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The purchase or sale of a home, investment or commercial property, is an important transaction requiring care, skill and expertise. The transaction is usually complex and involves decisions which have important legal and financial consequences. Most Buyers or Sellers select an experienced and knowledgeable real estate attorney to work with them on the transaction.

A prospective buyer or seller should consult an attorney before signing a Contract or a “Binder” Agreement for the purchase or sale of real estate or a Cooperative Apartment Unit. The Contract of Sale is a legally binding document which, if well-drafted, will cover all aspects of the transaction, such as the purchase price, the precise description of the property being sold, any personal property which is included in the sale, the type of deed to be delivered, any restrictions or encumbrances which might effect title to the property, the Closing Date, any contingencies such as the Purchaser’s obtaining a Mortgage or Coop loan, and any warranties or representations made by the Seller concerning the condition of the real estate, as well as a host of other details.

Most real estate transactions involve some form of financing. Usually, a bank or other financial institution will provide a Mortgage Loan or Coop Loan to the buyer, through which up to ninety percent of the purchase price is financed. Sometimes the Seller will accept less than the full purchase price at the Closing and the Buyer will give a Mortgage note secured by a Mortgage for the balance. There are almost limitless variations of Mortgages and Coop Loans including fixed or variable rate, one-year, three-year, and five-year adjustable, negative amortization, variable rate covertible to fixed rate, no income verification, etc.

It is imperative that the Purchaser understand the various options, and make an informed decision. The Purchaser’s attorney will work closely with the client so as to give a clear explanation of the various loan packages.

If you are buying or selling a parcel of real property (improved or unimproved by a dwelling) or a Condominium Unit, your attorney will order a title report & recommend that you purchase title insurance at the Closing. Minor defects in title are often unimportant. However, some defects may interfere with the owners use or enjoyment of the property or Condominium Unit. Both Seller’s and Purchaser’s attorneys will cooperate in clearing up any serious defects.

If you are buying or selling a Cooperative Apartment, a UCC search will be ordered which may reveal any liens (existing Coop Loan, etc.) on the unit. Most of the liens, that are reported by the search, are removed at Closing.

Typically the Contract of Sale shall allow between 30 and 45 days to obtain a Coop Loan or Mortgage Commitment and 60 days to the “Closing,” which finalizes the transaction.

At the Closing the Seller shall provide a deed (transferring title to property) or in the case of a Coop, the transfer agent shall provide a newly executed Stock Certificate, and either provide an original Proprietary Lease, or assign the Seller’s copy. In addition, keys, and any other items, such as garage door openers are exchanged. Further more, Seller pays certain costs, such as:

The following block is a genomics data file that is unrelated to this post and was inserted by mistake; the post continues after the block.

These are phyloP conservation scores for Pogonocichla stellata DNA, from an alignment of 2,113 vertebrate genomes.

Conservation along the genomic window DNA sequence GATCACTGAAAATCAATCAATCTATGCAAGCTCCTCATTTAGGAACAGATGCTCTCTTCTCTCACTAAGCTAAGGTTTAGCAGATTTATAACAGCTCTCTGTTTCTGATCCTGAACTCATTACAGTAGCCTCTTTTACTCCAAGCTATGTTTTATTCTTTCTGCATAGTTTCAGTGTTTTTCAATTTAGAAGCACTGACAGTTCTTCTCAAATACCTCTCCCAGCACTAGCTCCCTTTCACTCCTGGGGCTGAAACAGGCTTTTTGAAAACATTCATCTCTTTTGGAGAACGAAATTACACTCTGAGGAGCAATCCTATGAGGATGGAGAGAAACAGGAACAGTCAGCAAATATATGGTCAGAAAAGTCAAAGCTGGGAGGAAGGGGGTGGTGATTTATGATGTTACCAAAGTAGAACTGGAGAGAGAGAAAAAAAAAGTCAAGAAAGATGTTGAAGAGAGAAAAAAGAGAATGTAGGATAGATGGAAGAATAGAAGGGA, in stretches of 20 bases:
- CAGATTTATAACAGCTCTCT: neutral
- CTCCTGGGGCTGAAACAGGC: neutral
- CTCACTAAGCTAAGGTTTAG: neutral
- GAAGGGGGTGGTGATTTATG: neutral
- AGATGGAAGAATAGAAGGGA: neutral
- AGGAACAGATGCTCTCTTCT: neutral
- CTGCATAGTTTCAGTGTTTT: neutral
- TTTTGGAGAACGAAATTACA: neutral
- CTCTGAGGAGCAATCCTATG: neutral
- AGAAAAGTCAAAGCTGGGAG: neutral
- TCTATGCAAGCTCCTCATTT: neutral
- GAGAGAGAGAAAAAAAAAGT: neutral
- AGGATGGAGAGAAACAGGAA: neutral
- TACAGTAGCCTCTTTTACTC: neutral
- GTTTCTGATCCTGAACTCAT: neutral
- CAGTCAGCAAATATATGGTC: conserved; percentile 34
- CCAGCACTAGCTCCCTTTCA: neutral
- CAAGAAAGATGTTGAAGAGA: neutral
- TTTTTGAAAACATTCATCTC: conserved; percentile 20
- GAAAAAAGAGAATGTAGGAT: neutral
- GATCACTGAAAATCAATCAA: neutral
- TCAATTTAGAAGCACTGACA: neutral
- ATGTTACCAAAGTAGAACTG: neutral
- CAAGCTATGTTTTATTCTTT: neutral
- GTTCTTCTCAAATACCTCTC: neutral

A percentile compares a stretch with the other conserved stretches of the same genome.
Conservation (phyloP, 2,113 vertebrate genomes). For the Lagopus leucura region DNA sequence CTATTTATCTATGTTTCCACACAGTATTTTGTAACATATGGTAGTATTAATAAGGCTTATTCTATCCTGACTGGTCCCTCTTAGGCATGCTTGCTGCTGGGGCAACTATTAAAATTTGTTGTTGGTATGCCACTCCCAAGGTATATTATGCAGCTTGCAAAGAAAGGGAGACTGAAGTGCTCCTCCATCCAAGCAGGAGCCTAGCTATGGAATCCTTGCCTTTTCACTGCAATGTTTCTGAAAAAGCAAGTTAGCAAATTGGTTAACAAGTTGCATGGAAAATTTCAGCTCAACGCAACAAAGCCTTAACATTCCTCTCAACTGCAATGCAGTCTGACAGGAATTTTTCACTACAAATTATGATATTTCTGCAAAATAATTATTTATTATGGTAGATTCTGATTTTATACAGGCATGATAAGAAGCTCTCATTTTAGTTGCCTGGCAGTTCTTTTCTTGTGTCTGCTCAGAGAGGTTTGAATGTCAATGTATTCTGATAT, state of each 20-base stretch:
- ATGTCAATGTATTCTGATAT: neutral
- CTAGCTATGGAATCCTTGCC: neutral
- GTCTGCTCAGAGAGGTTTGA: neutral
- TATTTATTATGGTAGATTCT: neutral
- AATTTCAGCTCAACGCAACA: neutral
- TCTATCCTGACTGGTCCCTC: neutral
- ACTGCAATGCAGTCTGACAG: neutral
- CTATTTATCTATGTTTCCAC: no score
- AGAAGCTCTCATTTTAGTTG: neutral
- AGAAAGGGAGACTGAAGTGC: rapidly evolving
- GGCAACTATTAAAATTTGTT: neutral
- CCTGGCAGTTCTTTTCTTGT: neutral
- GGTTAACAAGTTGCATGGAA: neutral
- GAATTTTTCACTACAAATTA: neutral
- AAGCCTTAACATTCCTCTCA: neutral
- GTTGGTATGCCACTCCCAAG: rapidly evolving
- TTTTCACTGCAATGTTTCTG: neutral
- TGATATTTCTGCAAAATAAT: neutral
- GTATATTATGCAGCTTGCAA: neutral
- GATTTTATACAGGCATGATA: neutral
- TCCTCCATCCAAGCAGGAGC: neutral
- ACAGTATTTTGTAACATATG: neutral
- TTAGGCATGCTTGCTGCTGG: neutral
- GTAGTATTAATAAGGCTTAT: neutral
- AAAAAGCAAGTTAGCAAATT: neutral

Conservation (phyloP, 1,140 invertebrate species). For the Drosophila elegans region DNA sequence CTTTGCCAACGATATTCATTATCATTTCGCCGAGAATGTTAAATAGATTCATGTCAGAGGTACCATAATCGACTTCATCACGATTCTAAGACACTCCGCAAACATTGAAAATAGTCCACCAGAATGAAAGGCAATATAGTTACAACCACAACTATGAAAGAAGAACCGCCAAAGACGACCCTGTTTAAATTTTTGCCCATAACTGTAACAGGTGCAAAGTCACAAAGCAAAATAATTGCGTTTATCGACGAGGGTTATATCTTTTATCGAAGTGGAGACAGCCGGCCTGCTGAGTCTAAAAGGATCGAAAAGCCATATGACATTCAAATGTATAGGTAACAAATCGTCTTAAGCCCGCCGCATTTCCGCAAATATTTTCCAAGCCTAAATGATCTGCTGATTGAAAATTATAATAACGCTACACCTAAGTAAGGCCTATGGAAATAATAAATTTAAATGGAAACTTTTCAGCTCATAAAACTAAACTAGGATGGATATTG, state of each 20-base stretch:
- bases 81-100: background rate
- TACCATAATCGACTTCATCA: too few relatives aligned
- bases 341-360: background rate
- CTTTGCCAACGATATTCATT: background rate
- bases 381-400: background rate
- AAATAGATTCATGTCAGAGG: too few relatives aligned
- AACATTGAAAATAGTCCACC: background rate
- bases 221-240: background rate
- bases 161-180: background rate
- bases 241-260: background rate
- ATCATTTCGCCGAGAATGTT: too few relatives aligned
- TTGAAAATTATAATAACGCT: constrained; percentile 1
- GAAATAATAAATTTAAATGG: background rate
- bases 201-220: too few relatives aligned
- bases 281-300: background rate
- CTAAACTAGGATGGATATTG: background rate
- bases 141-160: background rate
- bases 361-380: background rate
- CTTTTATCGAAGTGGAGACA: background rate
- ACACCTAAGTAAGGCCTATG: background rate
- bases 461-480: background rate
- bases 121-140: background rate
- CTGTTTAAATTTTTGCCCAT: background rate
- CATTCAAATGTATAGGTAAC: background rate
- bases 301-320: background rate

The seller pays:

  1. brokerage commission
  2. State & Local transfer tax
  3. attorney fees
  4. adjustments for unpaid taxes
  5. flip tax
  6. transfer agent’s fee
  7. certain recording fees
  8. fees for the pay-off of the existing Coop Loan or Mortgage

The purchaser pays:

  1. the purchase price [at Contract, a 10% downpayment by check subject to collection], [at Closing, the balance of the purchase price by certified or bank check above the mortgage or cooperative loan]
  2. title insurance premiums
  3. mortgage tax
  4. recording fees
  5. hazard insurance premiums
  6. points on the coop loan or mortgage
  7. appraisal or credit report fees
  8. bank’s attorney fees
  9. buyer’s attorney fees
  10. tax escrow prescribed by the buyer’s lending institution
  11. adjustments for taxes already paid by Seller.

Within 48 hours of Closing, Purchaser should do an inspection of the Premises. Typically, possession shall be taken by the Purchaser immediately after Closing unless otherwise agreed upon. Preparation, for both sides of the transaction, is imperative. All closing costs should be agreed upon prior to Closing & documents should be prepared well in advance of the Closing date. All mortgage or Coop Loan documents must be explained at Closing before signing. Subsequent to Closing, a “Statement with Exhibits,” will be provided by your attorney which is a compilation of the salient documents executed on the day of the Closing, as well as a reconciliation of the financial details of the Closing.

Working with clients on a real estate matter is extremely satisfying. It usually is the largest and most important transaction of the client’s lives. Reducing any tell-tale anxiety and providing for a smooth transaction from Contracts to Closing is the objective of our office. We look forward to hearing from you when the need arises.

Best Regards,


Lawyer | Real Estate Law Firm

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